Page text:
Signs Your Dog Might Have Oral Issues

  • Bad breath: Persistent bad breath can be a sign of dental disease.
  • Difficulty eating: If your dog has trouble chewing, it might be due to oral pain.
  • Pawing at the mouth: This behavior often indicates discomfort or pain in the mouth.
  • Swollen gums: Red, swollen gums are a common sign of gum disease.
  • Drooling: Excessive or unusual amounts of drooling may indicate a dental issue.
  • Visible Tartar: Yellow or brown buildup on teeth is a clear sign of tartar.

If any of these signs are visible, it may be time to check your dog’s teeth.

Dog Breeds that are Prone to Dental Problems

Here are common dog breeds that are highly prone to dental issues:

  1. Dachshunds
  2. Collie
  3. Pugs
  4. Boxer
  5. Shih Tzus
  6. Yorkshire Terriers
  7. Maltese
  8. Cavalier King Charles Spaniels
  9. Pomeranians
  10. Greyhounds

Managing Dental Issues in Dogs with Yak Chews

Natural Plaque and Tartar Removal

Yak chews are all natural, long-lasting treats that can help remove plaque and tartar from your dog's teeth as they chew. The hard texture of yak chews provides a scrubbing action on the teeth, helping to maintain oral hygiene.

Promoting Healthy Gums

Chewing on yak chews stimulates the gums and can help prevent gum disease. The gentle scuffing helps massage the gums, promoting blood circulation and overall gum health.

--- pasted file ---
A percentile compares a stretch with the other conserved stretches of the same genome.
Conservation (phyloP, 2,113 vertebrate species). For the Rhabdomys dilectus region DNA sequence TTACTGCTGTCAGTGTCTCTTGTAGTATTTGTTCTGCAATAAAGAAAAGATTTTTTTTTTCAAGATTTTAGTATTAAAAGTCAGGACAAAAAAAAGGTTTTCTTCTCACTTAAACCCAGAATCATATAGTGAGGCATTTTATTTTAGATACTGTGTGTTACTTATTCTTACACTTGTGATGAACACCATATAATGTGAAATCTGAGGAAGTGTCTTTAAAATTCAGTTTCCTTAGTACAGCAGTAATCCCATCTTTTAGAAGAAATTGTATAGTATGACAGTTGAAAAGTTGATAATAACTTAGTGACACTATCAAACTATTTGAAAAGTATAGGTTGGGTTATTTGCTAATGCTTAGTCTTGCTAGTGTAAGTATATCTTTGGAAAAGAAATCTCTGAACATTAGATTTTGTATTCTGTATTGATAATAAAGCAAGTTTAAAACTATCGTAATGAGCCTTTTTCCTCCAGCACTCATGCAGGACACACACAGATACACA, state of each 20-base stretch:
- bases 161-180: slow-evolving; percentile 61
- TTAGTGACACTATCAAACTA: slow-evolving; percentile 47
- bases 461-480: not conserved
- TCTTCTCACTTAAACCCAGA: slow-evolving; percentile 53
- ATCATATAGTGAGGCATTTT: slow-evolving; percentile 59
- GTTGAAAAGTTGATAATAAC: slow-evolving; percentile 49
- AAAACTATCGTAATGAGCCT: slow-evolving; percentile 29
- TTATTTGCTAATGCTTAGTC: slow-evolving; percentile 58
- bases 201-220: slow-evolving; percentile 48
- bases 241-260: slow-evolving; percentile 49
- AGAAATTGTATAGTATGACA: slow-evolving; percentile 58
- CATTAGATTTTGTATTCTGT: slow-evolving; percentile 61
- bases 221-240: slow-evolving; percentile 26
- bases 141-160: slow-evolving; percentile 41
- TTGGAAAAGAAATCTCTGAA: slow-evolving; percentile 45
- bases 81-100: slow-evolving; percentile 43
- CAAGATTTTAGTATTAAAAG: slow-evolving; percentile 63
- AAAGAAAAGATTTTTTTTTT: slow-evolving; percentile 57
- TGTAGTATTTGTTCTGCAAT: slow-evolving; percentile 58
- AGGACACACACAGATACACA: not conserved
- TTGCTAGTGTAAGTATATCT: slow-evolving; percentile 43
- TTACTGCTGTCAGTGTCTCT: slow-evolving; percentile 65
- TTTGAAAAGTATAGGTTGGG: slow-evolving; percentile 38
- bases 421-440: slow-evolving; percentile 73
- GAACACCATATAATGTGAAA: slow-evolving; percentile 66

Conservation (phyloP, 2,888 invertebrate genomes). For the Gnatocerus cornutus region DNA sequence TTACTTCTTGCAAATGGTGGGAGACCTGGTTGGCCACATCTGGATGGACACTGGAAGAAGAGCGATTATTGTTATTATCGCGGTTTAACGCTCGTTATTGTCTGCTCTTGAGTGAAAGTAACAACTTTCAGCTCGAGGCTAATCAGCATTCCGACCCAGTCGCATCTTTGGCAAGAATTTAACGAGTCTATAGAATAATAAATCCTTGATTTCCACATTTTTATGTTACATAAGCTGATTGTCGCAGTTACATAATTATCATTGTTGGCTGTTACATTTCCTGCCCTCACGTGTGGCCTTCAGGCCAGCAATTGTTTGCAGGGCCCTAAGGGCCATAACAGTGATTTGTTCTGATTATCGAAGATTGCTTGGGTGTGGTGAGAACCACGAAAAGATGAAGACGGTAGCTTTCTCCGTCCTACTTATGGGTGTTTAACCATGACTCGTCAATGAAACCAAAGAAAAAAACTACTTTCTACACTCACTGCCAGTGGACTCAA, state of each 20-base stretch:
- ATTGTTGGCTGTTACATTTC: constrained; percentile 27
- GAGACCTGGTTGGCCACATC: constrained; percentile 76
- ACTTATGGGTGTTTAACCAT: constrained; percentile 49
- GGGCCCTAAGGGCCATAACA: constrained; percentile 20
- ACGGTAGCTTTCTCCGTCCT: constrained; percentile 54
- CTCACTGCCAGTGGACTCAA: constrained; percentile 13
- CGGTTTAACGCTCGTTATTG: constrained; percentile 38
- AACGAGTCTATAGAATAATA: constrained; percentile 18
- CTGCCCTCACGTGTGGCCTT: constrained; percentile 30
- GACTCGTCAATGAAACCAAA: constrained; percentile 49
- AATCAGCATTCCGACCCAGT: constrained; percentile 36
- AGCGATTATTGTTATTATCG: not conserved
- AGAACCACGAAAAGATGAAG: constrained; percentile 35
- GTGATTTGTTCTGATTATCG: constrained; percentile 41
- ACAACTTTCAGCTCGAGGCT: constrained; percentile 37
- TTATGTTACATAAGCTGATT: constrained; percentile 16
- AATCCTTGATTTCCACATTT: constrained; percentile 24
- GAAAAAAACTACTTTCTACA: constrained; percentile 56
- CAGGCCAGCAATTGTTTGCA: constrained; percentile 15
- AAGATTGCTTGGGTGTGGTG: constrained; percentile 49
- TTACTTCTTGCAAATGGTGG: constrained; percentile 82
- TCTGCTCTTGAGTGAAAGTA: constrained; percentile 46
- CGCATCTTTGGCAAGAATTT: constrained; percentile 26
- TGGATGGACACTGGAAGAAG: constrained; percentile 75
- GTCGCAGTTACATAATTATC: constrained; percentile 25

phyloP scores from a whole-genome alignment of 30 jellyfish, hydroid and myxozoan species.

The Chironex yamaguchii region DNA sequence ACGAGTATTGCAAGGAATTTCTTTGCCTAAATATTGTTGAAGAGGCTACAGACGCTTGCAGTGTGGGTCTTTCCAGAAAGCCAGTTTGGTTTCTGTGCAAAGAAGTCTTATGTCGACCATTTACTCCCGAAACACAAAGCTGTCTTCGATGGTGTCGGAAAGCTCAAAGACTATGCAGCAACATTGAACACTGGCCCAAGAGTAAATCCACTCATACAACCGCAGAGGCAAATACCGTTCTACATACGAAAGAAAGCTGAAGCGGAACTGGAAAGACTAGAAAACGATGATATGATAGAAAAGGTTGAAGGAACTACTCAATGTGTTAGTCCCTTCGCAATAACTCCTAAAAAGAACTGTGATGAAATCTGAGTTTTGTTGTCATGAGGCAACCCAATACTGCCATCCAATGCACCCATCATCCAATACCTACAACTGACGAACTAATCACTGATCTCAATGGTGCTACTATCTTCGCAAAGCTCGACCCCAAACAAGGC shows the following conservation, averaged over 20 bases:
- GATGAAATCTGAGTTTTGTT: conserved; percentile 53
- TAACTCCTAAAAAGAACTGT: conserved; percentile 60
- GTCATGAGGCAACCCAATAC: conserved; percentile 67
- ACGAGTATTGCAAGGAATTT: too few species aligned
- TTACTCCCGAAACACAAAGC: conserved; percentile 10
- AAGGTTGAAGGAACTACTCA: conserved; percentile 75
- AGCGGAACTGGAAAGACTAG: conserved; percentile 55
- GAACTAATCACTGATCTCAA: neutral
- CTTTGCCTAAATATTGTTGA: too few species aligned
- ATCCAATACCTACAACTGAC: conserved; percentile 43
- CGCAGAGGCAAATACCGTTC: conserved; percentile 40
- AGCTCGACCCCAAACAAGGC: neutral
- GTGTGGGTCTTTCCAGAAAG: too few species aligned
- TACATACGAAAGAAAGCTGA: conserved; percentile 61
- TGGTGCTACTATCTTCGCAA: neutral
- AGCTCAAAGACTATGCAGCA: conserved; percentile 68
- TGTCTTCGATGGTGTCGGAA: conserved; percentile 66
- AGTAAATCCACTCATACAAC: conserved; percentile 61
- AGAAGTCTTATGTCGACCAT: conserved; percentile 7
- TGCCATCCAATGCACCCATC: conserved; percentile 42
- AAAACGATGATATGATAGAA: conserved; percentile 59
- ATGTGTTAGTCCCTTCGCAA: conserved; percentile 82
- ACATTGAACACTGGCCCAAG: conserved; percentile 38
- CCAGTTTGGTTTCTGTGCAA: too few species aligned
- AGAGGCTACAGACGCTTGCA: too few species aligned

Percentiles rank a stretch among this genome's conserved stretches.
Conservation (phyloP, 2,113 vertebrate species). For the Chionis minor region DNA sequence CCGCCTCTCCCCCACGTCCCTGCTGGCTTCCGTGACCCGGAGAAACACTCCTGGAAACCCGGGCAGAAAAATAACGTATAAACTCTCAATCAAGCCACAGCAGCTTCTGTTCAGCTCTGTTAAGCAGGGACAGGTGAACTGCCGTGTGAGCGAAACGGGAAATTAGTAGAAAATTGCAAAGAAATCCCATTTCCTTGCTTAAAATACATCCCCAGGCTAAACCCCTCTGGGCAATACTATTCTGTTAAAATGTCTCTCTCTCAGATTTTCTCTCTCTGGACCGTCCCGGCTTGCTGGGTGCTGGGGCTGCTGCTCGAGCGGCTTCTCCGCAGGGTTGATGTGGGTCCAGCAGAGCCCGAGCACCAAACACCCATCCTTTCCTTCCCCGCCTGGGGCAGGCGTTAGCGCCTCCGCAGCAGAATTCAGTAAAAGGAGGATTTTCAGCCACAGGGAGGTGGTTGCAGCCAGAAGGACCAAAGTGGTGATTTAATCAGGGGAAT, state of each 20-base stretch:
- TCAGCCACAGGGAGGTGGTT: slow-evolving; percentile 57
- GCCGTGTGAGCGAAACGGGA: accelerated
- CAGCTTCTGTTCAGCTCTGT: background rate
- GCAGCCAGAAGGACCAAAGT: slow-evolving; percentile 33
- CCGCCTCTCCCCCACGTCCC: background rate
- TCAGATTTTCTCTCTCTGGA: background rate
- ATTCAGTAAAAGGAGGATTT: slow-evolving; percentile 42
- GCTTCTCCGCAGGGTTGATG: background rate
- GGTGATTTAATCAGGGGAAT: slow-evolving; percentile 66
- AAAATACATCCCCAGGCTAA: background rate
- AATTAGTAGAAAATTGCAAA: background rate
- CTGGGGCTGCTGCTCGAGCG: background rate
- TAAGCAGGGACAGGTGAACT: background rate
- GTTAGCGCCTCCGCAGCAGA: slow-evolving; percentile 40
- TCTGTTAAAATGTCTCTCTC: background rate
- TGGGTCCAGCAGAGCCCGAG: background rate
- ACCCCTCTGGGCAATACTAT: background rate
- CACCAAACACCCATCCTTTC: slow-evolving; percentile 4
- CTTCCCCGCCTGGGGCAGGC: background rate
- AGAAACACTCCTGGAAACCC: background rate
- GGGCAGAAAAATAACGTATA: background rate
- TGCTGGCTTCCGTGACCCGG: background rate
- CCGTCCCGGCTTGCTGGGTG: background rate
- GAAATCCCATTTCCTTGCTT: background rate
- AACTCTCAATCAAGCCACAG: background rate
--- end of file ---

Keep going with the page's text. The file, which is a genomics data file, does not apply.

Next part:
Chew Durability and Dental Health

Yak chews are known for their durability. Unlike some treats that last very short, yak chews are hard and long-lasting, giving your dog more time to benefit from the dental cleaning action. This can be especially beneficial for dogs that are aggressive chewers.

Ingredients and Nutritional Benefits

Yak chews are made from natural ingredients: yak milk, cow milk, lime juice, and salt. They are free from artificial preservatives and additives, making them a healthy choice for your dog. Additionally, they are rich in protein and calcium, contributing to your dog's overall health.

Preventing Oral Problems in Dogs

Prevention is always better than cure. Here are some steps to keep your dog’s teeth healthy:

  • Regular brushing of your dog's teeth with dog-friendly toothpaste.
  • Regular veterinary check-ups and professional dental cleanings.